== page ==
IR35: In business on own account, a guide

When looking at an engagement to establish self-employed or IR35 status, the courts will scrutinise the presence or absence of “in-business” factors, writes Nikola Nowak of Markel.

These factors help determine whether the individual in question is engaged as an employee, or is ‘in business on their own account’ (IBOYOA). If in-business, they will have the ability to profit from sound management of their affairs.

Where does ‘in business on own account’ come from?

IBOYOA factors stem from judge McKenna J’s three-part test established in the Ready Mixed Concrete case -- from which the trinity of Personal Service, Control and Mutuality of Obligations was conceived.

The third arm of the RMC test states that for a contract of service to exist, in addition to the fundamental tests:

“The other provisions of the contract are consistent with its being a contract of service.””

What are five in-business factors?

IBOYOA factors are the factors that you wouldn’t expect to feature in an employment contract (i.e. they are not consistent with a contract of service), such as:

  • being responsible for the provision of your own equipment
  • holding your own business insurances
  • raising invoices for any works rendered
  • shouldering liability for any defective services
  • being free to engage in other business

Case-specific, sector-specific...

There is no finite list of in-business factors. For example to the above list, we could add ‘having a website, or stationery/marketing materials.’ In fact, it has been commented in case law already that it is unlikely an exhaustive list could be produced. In short, what is or is not relevant to ‘in-business’ will ultimately be heavily influenced by the facts of a specific case.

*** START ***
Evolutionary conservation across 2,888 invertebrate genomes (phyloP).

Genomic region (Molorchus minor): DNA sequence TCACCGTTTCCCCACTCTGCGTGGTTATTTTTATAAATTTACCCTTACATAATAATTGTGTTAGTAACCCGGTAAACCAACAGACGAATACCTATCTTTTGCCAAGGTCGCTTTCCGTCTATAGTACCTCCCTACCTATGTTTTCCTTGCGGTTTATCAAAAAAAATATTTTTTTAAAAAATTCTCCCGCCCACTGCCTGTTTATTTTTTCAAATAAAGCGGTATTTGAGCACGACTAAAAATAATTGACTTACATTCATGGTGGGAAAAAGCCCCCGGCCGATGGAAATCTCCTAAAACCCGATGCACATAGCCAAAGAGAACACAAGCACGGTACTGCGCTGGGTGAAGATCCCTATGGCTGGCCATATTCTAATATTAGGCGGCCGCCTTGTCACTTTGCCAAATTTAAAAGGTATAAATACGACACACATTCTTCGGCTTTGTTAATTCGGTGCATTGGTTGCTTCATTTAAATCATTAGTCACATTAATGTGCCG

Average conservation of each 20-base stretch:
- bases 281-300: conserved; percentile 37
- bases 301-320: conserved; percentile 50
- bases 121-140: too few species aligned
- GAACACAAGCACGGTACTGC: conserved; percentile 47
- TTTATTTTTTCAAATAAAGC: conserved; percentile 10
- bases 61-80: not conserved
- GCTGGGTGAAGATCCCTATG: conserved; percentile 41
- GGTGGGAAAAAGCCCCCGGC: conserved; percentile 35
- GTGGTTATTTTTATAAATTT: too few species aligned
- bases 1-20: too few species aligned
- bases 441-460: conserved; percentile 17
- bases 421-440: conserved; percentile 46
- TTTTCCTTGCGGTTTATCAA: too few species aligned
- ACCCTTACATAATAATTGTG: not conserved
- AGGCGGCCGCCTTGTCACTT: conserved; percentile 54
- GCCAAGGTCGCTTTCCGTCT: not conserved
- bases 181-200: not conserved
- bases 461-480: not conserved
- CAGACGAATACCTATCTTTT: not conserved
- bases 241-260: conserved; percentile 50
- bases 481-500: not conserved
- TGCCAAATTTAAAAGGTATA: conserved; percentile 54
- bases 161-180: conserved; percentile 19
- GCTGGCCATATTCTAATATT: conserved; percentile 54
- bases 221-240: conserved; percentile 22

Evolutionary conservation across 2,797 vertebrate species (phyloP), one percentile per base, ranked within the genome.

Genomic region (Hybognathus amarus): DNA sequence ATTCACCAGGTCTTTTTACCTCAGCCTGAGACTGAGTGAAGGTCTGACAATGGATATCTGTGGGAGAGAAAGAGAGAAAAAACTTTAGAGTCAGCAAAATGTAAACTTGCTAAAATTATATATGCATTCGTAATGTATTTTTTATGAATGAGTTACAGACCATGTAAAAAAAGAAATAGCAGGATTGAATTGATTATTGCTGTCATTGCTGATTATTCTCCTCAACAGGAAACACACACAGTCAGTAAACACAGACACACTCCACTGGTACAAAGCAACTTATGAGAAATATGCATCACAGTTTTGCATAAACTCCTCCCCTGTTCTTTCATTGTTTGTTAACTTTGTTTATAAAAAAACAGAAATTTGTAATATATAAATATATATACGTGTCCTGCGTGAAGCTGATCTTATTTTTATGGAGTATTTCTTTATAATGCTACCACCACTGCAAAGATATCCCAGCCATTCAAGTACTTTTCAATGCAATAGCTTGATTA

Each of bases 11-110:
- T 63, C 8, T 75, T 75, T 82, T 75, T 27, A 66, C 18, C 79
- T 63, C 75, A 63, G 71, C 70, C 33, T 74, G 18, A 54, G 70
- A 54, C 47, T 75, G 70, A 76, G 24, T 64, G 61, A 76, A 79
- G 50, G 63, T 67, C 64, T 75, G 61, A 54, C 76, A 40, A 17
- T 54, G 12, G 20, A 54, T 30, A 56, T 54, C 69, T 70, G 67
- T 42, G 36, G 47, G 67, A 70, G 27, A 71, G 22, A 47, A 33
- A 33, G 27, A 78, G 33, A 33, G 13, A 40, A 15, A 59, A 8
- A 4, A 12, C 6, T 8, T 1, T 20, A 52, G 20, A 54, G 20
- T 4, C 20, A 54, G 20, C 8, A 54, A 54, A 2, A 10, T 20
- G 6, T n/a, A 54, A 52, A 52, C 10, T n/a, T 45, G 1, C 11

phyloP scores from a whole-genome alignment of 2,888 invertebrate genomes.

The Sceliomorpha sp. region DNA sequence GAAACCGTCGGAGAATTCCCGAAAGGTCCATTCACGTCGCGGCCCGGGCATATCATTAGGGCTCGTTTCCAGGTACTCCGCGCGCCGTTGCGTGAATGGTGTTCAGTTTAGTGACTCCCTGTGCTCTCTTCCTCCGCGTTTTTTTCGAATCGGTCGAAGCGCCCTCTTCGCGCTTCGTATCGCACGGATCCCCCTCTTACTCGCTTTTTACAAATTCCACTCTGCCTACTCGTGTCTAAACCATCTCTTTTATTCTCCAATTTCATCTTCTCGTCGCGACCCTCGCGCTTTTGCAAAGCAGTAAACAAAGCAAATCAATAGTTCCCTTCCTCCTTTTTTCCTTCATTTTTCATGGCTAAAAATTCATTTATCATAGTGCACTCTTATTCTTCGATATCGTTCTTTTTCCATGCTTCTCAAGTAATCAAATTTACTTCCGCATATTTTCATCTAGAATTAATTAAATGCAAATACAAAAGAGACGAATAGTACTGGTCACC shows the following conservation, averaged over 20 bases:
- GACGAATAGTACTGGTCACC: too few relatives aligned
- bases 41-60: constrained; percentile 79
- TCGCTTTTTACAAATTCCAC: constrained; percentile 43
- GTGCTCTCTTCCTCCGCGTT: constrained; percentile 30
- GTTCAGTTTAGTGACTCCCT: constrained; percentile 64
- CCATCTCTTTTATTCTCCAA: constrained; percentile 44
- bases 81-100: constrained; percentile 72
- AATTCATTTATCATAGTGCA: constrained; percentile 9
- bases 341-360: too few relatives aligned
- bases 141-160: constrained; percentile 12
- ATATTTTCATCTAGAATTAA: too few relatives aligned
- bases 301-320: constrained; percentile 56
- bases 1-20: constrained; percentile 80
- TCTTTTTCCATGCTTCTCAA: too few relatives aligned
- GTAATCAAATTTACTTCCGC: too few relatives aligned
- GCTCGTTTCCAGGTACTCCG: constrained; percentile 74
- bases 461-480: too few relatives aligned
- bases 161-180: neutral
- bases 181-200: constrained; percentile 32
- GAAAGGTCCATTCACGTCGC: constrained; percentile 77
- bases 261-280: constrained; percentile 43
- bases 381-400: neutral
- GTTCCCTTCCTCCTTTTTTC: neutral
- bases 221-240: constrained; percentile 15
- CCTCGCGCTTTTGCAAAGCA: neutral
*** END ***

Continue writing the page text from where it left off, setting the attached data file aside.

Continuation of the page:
We can go further. Typically, IBOYOA factors need to be considered within the industry of the services in question.

For example, it is common for contractors to use the client’s equipment especially where equipment is extremely heavy or requires specific permits. In the case of Hall v Lorimer (1993) heard at the Court of Appeal, the contractor (Mr Lorimer, a TV producer) had to use his client’s mixing equipment, as such machinery would be far too expensive for him to purchase himself. But this did not point away from him being self-employed.

The Hall v Lorimer case produced one of HMRC’s preferred quotes which states that no one singular factor can be relied upon to determine status; rather, one has to “paint a picture” using all the relevant details and stand back to appreciate the situation as a whole.

High-profile IR35 cases have much to say about ‘in business on own account’

However, recent IR35 cases involving TV/Radio presenters and commentators have seemingly followed a trend of bringing IBOYOA to the forefront of determining IR35.

In the most recent of these, Atholl House Productions Ltd, Ms Adams was providing presenting services to the BBC through her limited company. Mainly, Ms Adams worked on the radio on the Kaye Adams Programme. Unfortunately, this case made its way to the Court of Appeal before it was ultimately remitted to the First Tier Tribunal, where it was decided that Ms Adams was outside IR35.

The main deciding factors in this case came about from a  consideration of the intention of the parties, alongside the fact that Ms Adams had a long standing career (over 20 years) of freelancing. These two factors swayed the balance in her favour.

Who else famous has showed ‘in-business’ badges, despite being accused of inside IR35?

The case of Basic Broadcasting Limited (BBL) was somewhat similar. BBL was the personal service company of TV’s Adrian Chiles, through which he provided his services as a presenter to the BBC.